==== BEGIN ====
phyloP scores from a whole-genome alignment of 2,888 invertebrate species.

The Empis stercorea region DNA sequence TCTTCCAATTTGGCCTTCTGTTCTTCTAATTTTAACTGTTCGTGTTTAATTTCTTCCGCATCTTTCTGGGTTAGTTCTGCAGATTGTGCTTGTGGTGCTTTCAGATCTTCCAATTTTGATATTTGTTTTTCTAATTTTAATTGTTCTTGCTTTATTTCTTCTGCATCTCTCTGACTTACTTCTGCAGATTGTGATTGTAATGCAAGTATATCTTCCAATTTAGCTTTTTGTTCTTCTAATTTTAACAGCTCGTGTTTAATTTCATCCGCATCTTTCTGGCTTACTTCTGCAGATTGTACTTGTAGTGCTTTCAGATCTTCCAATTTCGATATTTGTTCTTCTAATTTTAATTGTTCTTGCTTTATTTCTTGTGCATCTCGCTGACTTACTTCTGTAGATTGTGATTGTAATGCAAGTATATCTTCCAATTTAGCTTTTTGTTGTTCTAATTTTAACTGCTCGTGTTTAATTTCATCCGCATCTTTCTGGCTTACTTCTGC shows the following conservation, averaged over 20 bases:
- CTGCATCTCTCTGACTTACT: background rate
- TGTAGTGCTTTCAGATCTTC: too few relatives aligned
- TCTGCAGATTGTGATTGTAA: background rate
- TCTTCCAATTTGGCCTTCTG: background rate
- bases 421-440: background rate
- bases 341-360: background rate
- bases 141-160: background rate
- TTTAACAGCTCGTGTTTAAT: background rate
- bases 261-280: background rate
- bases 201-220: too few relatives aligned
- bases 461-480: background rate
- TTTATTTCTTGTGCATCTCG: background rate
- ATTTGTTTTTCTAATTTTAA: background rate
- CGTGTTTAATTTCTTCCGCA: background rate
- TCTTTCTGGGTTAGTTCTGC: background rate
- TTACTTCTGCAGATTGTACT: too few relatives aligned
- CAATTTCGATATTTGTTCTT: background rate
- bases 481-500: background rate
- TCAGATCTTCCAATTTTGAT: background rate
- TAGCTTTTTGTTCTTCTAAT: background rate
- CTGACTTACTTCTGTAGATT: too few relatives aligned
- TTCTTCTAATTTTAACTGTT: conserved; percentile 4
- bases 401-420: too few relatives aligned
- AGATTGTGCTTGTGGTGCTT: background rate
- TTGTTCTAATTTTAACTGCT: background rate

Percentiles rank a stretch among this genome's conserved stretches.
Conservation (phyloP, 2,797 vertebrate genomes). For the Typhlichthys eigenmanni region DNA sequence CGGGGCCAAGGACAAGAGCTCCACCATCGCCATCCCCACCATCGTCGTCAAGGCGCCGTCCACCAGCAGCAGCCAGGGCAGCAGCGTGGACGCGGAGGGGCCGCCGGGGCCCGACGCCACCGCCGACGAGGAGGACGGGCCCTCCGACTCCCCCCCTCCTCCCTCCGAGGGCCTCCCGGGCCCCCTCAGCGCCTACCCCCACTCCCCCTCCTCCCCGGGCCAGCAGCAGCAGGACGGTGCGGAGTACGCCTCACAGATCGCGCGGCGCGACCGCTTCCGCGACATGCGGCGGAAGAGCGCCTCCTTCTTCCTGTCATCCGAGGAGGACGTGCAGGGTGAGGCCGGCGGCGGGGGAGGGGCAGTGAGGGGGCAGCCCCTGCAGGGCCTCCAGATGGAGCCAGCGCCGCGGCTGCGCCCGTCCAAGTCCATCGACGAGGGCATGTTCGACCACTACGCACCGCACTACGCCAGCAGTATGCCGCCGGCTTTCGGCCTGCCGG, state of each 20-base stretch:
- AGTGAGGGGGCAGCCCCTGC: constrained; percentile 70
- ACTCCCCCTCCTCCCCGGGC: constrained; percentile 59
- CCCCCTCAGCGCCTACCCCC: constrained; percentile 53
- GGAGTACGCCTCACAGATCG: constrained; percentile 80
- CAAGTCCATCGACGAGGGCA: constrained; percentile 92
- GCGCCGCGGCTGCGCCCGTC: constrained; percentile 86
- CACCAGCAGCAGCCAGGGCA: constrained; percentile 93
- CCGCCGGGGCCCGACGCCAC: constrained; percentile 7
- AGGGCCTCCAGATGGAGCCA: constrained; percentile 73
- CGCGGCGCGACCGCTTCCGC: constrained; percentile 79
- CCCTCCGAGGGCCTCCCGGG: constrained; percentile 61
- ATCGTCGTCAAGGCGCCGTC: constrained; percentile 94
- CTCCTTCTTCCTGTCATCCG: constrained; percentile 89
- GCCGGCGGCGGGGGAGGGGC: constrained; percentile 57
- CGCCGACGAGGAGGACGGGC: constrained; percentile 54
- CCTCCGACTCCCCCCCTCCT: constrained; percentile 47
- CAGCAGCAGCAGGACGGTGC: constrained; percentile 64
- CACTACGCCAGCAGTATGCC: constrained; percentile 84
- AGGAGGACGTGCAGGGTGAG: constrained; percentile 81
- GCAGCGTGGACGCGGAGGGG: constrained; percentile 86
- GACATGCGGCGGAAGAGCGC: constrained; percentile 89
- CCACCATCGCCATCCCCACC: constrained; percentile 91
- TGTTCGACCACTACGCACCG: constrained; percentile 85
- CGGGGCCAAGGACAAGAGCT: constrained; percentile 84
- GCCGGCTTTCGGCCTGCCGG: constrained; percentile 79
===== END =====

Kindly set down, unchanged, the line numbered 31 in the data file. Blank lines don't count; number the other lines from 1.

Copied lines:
- ACTCCCCCTCCTCCCCGGGC: constrained; percentile 59